The Moon Is No Door is the new band project spearheaded by the composer and singer/songwriterStepha Schweiger, a familiar name thanks to her experimental musical theatrework and productions with Pyrolator and Hanno Leichtmann. Expanded to thefour-piece band The Moon Is No Door, this album follows on from two soloalbums dedicated to the poetry of Katherine Mansfield. However, it takes a newmusical direction because, according to Schweiger, “the new selection fromMansfield’s texts needed a band that sounded harder, edgier and more krauty,plus I had a huge longing to do something with a band again.”
Eight of thealbum’s nine songs are based on poems and literary still-lifes by the NewZealand-British author Katherine Mansfield, all of which are still relevant to thisday. “I immediately identified with these lyrics on a very emotional level,”says Stepha Schweiger, “as if they came from deep within me. And then I feltthe irrepressible urge to sing and play them”. In the psychedelic, krautrockmusical settings, which are heavily influenced by both indie pop andimprovisational avant-garde, Stepha Schweiger and her band create fictionalscenarios and dialogues with multiple vocal inserts in the form of collages.
The core of theband consists of Stepha Schweiger on vocals, synthesizer and piano, AdamGoodwin on double bass, Robert Pepe Pöschl (Robert Forster, Kim Foley, WalterSalas-Humara) on electric bass and Mäx Huber (Walter Salas-Humara, Kim Foley)on drums. There are also guest appearances by Ulrich Krieger (Lou Reed) onsaxophone and Dirk Dresselhaus (Schneider TM) on “processed” electric guitaralong with Christian Haudej on electric guitar. The Moon Is No Doorcame into being over the course of several sessions with Schweiger’s long-timemusical associates. It all kicked off with Stepha Schweiger and Adam Goodwin,who then brought Pepe Pöschl and Mäx Huber on board, with whom Stepha alsocollaborates in the group “Girl on Catfish”. Stepha and Pepe know each othersince their teens. Both of them played together for five years with theforerunner band and then in the new formation of “Baby You Know” for sixmonths.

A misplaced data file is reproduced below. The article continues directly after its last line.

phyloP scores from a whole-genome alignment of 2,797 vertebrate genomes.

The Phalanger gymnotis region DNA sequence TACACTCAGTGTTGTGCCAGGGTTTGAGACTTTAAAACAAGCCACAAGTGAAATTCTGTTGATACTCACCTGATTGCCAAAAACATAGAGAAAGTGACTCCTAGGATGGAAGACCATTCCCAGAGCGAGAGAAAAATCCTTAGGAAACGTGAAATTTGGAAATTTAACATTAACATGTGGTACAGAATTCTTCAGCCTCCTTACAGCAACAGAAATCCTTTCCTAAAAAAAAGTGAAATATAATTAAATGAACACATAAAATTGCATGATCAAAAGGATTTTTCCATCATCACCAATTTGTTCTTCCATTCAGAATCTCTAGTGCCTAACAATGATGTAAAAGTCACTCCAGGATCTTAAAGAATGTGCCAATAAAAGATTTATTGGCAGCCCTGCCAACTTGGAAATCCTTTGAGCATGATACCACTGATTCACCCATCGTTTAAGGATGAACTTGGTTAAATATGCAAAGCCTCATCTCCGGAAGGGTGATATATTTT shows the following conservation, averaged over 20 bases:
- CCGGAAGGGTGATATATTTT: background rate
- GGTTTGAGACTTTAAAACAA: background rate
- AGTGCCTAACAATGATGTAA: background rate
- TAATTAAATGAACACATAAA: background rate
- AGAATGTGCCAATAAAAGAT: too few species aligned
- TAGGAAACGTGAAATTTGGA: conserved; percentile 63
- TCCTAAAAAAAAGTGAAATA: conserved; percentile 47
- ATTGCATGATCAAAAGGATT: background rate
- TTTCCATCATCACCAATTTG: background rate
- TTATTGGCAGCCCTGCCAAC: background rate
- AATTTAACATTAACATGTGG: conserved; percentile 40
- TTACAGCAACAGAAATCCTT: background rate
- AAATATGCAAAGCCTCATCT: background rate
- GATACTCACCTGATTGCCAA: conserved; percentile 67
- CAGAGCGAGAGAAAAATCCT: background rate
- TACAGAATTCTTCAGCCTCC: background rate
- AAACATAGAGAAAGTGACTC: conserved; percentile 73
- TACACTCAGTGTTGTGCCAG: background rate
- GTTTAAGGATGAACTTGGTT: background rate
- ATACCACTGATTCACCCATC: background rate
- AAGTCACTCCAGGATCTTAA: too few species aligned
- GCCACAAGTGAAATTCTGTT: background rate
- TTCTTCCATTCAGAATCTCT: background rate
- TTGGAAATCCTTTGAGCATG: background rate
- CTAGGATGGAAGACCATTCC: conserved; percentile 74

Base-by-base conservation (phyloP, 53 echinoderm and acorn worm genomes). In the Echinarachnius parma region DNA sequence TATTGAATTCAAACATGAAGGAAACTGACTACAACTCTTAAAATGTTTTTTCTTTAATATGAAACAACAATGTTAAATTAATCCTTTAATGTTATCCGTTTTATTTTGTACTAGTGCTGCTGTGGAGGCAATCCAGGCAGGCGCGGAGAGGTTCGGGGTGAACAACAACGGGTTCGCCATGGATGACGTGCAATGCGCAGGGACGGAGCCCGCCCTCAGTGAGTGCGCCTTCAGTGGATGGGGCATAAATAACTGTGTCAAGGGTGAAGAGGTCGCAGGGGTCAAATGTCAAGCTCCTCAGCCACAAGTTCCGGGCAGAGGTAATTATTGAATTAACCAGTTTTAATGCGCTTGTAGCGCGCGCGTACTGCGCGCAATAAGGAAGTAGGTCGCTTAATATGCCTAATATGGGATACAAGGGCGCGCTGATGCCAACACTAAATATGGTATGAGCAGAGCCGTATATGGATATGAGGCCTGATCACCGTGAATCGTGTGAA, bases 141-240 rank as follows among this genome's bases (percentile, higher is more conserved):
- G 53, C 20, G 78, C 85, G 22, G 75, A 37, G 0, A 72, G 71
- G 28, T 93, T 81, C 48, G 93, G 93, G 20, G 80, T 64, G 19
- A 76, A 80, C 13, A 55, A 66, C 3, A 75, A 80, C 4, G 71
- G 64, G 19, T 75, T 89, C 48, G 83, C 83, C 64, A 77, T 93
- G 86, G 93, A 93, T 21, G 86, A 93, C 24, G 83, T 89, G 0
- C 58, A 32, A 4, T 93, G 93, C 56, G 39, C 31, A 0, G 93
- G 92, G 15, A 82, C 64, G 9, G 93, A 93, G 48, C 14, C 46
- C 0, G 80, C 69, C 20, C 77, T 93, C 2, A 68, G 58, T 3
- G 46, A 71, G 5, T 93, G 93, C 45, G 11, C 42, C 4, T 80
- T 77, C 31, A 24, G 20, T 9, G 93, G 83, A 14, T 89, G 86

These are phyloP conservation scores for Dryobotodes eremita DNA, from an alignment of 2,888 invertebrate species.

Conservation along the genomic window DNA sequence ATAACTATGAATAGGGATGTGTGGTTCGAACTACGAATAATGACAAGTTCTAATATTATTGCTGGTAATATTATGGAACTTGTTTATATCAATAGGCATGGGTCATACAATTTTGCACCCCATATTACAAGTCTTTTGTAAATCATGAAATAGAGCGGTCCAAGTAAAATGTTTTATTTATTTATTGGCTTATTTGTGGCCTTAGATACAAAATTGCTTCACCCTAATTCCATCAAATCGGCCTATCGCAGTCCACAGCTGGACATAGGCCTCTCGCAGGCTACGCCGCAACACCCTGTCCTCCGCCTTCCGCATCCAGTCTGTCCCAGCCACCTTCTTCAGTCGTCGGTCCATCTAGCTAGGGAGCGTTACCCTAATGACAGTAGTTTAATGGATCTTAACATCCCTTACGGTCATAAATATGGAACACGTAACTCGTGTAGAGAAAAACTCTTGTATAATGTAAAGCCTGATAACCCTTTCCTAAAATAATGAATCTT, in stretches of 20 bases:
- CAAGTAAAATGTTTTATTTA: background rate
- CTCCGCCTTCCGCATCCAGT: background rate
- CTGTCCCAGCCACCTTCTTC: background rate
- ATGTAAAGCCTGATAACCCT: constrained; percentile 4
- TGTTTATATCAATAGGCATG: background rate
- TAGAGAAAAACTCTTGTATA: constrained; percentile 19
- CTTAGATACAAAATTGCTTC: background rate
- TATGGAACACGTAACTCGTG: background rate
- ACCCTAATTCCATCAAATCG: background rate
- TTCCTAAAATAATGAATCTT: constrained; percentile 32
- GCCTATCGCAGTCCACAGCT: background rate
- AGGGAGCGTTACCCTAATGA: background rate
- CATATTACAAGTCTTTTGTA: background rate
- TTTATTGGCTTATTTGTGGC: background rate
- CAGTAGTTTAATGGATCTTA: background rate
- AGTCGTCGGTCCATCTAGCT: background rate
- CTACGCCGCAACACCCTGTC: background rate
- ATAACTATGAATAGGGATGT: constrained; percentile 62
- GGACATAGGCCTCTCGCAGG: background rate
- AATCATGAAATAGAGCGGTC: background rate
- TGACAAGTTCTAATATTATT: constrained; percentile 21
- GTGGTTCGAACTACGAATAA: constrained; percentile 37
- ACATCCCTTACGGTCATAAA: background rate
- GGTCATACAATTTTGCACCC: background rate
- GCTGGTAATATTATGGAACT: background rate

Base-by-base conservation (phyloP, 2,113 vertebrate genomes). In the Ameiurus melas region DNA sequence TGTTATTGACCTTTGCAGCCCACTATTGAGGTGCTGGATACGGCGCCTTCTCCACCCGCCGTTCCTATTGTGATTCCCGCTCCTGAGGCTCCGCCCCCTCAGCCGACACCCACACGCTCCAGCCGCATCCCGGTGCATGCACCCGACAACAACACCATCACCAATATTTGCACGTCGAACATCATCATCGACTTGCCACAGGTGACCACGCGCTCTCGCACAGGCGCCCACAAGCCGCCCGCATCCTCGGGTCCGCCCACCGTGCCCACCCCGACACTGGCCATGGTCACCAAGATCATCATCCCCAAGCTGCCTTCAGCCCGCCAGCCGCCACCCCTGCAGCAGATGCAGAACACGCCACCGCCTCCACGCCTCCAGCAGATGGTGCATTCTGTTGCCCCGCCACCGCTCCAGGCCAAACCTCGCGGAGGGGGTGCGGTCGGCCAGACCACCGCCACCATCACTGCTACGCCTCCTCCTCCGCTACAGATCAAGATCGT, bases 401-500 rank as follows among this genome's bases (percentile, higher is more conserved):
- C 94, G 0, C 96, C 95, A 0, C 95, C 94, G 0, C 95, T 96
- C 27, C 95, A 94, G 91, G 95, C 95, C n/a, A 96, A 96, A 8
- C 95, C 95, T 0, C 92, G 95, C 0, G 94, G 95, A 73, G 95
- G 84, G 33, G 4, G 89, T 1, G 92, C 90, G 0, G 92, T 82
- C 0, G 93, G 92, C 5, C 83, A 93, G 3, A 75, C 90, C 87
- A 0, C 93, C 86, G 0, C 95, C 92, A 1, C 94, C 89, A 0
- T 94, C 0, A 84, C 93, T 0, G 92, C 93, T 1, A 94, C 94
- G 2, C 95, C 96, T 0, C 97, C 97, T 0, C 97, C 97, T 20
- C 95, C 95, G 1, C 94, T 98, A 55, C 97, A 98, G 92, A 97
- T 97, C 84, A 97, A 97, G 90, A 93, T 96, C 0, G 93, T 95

On Tiny Moment, Stepha Schweiger amalgamates poems by Katherine Mansfield and excerpts of aVirginia Woolf text with her own compositions to create exciting, absurd andeven magical-sounding songs. With regard to her approach, Schweiger has thefollowing to say: “I don’t just want to create an embellishment to a poem, butinitially aim to create a musical antithesis that coalesces as much as possiblewith the poem. With this in place, I can in turn look at the poem, feel it,hear it, understand it and, in the process, realise something new every time,also about the poem itself. This is a reciprocal composition process ofconvergence between music and text. As a result of identifying the largestdeviation and the strongest possible confluence between music and text, thecomposition ultimately emerges in the most autonomous manner imaginable.”
More than a centuryago, Katherine Mansfield already created a self-determined modus vivendi forherself, on both a private and professional level. This sense of autonomy isreflected in her literary output. The tracks dive into the topics ofself-perception as a woman in society, finding a haven in various relationshipsand perceiving the significance of nature. The album’s title track deals with atiny but enchanted moment during the twilight hours when suddenly a spookyelement appears in the air, transforming everything into a minor miracle andconferring magic on the perception of oneself and one’s surroundings. Incontrast, “Gray’s Inn Road” is about pilgrims striving to reach nowhere – is ita “Road to Nowhere” or does it actually lead to a destination? ...